When I was a kid my grandfather, Big Daddy, used to take us fishing in Leeville Louisiana on the bayous of the Mississippi river south west of New Orleans. He had a moble home there he called the fishing camp. We’d motor around the waterways scattered with oil rigs, and pipes, wetlands and brackish lakes.
One of my favorite spots was the boat graveyard. As I remember is was on a narrow strip of bayou just off a large open lake where we would catch flounder from a thin spit of beach. The approach took us down the channel past dozens of derilict fishing boats listing in the shallow water and we’d have to fend off hitting the hulls with an old wooden paddle Big Daddy kept in the boat for emergencies.
I was fascinated by the hulks of boats cast aside there in the boat graveyard. I wanted to climb over their transoms and explore the hold for treasure. Even now I can’t help but believe that something that once was a mechanism for transportation and by extension, adventure, whether it is an old fishing boat left cockeyed in a bayou, or an airplane left disintegrating in the desert, still must have some inherent value, or overlooked remnant of usefulness owing to the inconceivability of throwing away something so magnificent to slowly be consumed into the geology of our discarded culture.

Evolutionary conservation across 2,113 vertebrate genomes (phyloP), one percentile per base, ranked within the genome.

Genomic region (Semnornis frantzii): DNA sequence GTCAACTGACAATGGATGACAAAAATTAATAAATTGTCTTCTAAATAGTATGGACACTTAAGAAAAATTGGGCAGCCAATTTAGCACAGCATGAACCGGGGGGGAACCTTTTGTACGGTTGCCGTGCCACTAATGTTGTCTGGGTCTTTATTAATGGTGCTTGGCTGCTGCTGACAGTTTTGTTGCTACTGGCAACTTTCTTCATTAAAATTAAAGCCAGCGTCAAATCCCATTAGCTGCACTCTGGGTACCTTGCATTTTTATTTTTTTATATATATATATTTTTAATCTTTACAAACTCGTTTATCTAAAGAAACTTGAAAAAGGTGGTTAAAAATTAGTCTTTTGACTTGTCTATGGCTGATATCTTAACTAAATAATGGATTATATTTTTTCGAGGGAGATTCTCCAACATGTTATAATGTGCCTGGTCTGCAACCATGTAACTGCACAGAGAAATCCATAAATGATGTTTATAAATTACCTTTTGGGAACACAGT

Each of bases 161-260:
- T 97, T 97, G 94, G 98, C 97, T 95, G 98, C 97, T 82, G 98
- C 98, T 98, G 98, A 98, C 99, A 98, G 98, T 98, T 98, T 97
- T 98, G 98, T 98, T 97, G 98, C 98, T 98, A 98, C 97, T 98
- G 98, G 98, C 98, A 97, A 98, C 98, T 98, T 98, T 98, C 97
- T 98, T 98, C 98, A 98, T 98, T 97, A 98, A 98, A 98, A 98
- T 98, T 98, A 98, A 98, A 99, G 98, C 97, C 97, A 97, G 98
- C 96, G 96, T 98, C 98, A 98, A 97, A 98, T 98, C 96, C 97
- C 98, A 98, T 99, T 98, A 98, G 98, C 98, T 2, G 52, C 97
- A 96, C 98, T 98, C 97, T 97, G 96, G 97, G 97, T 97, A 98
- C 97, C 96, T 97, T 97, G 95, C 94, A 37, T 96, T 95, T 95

The Art of Paul White
I came across this video of Paul White discussing his work on the internet somehow. In it Mr. White talks about what draws him to the decayed structures of our modern technological world. “The landscape as a backdrop for the castoffs of metropolis. All the things that are discarded in the desert.”
The Mojave Boneyard
Some of the drawings Paul White has done were inspired by photographs from the Boneyard at the Mojave Air and Space Port in Mojave California.
The Mojave Air and Space Port is a civillian aerospace test center that is the first such facility to be licensed by the Federal Aviation Administration for horizontal launches of reusable space craft such as SpaceShipOne and Virgin Atlantic GlobalFlyer. If you are driving past the area on HWY 178 you can see the aircraft and it’s pretty cool to stare out the window as the dessert and airplanes pass by.
Also at the Mojave Air and Space Port is an area for Heavy Aircraft Maintenance and Storage, also called the Mojave Boneyard. There is a great gallery of Boneyard images at the Spaceport’s website. Click the image below to check it out.
Boneyards are everywhere
Junk yards, boneyards and places where old trucks, busses, trains, planes and boats go to rot are everywhere. Is there one near you? Post a pic!